September 27, 2012 | Written by: Maamar Ferkoun
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While there is great appeal for moving to the cloud, you might want to be on the lookout for some of the following considerations. While these are the top ones, they do not constitute an exhaustive list.
1. Monitoring: can I see what I have and monitor it?
This is an essential part of assessing how your cloud environment is performing.
Providing reports on how the services are performing, what the availability of these services is and in return, how are the service levels affected would be testament to the business value.
2. Security: moving outside my total control
This has certainly been of the most concern when it comes to hosting applications and data in a cloud environment and comprehending the risks involved can be challenging. While there are numerous technologies that would address all facets of the security spectrum, the often-neglected part of the equation is the process handling of the information that is now being entrusted to someone else and how to enforce one’s company security policy. A typical representation of this would be the fact that data residing in another country might make this data accessible by the local jurisdiction. Another issue would be how the hosting organization staff is handling and accessing the information and what are the processes regulating access to the information.
3. Performance:, can I expect the same from the cloud?
Your users have been accustomed to the speedy applications performance when the servers are only floors away, now that they are basically out of sight, light years away in a remote data center, this might not be the case anymore and performance issues might crop up.
One does need to grasp the implications of application performance in a cloud environment and how this can meet the expected outcome in terms of response time, latency, resiliency and scalability in a more complex environment and how these can be measured and projected to determine the optimum hosting scenario.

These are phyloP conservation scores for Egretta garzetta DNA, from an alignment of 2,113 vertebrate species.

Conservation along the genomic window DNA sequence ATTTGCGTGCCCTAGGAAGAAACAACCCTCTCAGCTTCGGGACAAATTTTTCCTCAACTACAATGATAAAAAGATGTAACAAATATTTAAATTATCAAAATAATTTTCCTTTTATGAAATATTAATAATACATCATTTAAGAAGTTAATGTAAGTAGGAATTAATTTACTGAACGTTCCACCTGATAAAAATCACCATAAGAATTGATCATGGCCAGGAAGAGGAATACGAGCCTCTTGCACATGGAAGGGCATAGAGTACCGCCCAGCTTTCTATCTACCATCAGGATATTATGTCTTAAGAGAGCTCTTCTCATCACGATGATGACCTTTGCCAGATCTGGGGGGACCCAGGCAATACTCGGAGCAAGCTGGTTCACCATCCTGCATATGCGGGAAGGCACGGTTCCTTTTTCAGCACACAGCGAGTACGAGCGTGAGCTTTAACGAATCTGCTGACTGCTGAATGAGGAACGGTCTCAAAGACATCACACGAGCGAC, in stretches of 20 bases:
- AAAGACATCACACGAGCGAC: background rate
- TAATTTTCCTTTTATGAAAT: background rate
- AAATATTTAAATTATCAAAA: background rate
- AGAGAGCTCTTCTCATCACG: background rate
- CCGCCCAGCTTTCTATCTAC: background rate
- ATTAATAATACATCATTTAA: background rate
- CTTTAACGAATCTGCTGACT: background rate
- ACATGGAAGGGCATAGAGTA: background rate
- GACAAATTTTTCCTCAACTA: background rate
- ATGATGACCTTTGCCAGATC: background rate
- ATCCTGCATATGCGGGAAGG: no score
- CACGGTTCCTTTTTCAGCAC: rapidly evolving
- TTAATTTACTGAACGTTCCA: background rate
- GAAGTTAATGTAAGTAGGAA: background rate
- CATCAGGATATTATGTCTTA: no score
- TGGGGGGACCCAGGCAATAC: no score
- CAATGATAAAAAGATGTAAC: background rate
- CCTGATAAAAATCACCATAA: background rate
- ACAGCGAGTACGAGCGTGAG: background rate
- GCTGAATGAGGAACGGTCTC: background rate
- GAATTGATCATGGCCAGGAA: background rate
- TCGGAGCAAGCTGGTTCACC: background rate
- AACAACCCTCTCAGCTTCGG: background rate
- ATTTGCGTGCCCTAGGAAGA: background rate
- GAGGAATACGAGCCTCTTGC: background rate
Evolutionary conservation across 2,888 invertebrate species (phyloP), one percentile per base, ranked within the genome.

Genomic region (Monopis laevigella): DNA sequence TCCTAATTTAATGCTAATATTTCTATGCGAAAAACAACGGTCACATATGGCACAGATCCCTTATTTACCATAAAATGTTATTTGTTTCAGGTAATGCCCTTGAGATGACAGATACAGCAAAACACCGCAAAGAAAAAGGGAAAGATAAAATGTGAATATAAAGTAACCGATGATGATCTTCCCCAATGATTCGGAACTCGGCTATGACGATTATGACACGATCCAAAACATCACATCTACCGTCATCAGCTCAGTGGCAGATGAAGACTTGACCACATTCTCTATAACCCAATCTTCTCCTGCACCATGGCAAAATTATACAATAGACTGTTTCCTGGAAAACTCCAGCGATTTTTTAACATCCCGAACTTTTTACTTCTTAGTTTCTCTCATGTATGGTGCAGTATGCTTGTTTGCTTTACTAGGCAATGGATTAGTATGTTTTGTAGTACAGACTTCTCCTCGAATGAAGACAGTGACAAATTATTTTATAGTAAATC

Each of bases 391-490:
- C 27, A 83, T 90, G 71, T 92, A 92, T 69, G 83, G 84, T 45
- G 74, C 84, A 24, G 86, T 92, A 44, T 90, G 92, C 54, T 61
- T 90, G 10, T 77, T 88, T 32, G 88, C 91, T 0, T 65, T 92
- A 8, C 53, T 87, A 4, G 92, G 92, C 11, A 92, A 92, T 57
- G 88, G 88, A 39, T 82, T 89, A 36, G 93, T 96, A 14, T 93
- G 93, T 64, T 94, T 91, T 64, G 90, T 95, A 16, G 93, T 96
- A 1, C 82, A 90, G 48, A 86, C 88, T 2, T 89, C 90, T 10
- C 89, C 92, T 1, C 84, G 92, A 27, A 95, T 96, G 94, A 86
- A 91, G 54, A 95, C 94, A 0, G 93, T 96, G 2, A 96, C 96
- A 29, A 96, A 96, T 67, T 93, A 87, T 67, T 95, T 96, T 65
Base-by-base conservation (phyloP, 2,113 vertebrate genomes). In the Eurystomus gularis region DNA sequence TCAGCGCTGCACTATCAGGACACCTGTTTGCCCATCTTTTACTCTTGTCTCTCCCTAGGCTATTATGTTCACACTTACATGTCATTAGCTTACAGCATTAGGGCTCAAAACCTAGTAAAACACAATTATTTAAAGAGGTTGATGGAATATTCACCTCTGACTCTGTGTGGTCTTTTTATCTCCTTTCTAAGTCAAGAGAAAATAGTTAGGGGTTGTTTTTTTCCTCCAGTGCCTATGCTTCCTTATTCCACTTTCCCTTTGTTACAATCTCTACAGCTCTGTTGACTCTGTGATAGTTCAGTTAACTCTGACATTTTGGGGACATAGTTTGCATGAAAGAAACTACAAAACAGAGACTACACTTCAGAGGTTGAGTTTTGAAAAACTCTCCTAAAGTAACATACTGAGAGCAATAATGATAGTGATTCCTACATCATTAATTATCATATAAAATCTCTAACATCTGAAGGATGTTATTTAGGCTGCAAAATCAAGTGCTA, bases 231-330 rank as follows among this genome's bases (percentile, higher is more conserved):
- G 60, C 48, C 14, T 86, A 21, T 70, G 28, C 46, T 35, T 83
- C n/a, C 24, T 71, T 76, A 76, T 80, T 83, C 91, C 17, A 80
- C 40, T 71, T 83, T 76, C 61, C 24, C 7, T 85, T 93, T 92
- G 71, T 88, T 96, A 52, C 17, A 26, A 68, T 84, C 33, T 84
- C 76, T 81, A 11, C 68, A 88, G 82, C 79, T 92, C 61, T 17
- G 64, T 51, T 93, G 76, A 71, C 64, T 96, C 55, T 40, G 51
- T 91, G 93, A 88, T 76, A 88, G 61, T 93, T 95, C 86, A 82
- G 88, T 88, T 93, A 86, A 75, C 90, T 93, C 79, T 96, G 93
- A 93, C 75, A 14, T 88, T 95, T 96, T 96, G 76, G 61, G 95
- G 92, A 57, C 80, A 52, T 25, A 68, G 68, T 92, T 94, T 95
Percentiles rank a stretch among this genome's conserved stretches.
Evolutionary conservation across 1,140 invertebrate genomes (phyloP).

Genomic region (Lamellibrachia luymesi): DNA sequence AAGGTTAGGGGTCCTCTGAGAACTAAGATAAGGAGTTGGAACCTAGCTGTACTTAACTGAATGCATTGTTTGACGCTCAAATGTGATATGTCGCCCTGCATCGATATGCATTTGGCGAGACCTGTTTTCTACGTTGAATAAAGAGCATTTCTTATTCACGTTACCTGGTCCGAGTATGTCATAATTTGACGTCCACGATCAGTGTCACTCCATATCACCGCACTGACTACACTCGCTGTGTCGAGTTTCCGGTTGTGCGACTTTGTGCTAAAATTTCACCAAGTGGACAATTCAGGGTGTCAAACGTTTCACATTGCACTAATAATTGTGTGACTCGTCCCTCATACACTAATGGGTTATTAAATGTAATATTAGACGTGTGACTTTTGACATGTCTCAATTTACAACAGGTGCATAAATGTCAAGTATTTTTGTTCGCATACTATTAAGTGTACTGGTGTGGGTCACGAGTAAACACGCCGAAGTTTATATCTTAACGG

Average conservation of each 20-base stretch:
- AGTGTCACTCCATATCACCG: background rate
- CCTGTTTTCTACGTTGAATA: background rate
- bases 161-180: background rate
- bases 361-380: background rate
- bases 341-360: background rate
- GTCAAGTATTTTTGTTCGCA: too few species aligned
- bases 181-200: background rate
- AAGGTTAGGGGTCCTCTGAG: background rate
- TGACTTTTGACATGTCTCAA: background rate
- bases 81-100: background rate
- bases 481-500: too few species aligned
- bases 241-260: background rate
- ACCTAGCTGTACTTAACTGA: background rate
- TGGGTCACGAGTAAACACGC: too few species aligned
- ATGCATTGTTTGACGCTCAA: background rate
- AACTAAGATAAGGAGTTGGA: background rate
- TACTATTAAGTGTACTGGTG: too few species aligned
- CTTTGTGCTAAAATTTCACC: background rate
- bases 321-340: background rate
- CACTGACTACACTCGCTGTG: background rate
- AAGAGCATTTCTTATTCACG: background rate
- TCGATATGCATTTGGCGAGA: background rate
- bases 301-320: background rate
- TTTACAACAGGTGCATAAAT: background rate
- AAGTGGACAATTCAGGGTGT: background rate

4. Vendor lock-in: the hostage situation
This is the dilemma facing every customer: What is the best solution out there for me? While some vendors will be providing you with an open platform that supports different types or hypervisors (VMware, KVM, Zvm) and a pledge to supporting open standards, others will invariably be keen to enter into a vendor “lock-in” solution where turning to an alternative solution can be painstaking. Your choice is therefore between “all options are open” or “this is my only choice for the foreseeable future.” While the last option might accommodate your requirements at the time of your decision, you might also consider giving yourself alternatives as it might prove a painstaking experience switching to the alternative once you are engaged with the vendor.
5. Migration: moving applications to the cloud
Last but not least, while few contest the agility in porting one’s applications to the cloud, not all are good candidates for migration. You might check whether these applications are web supported, what type of database is being used, whether it is itself supported and how easy it is to migrate these applications back from the vendor’s infrastructure; the financial aspect of the endeavor should also be looked at as it might be a costly option.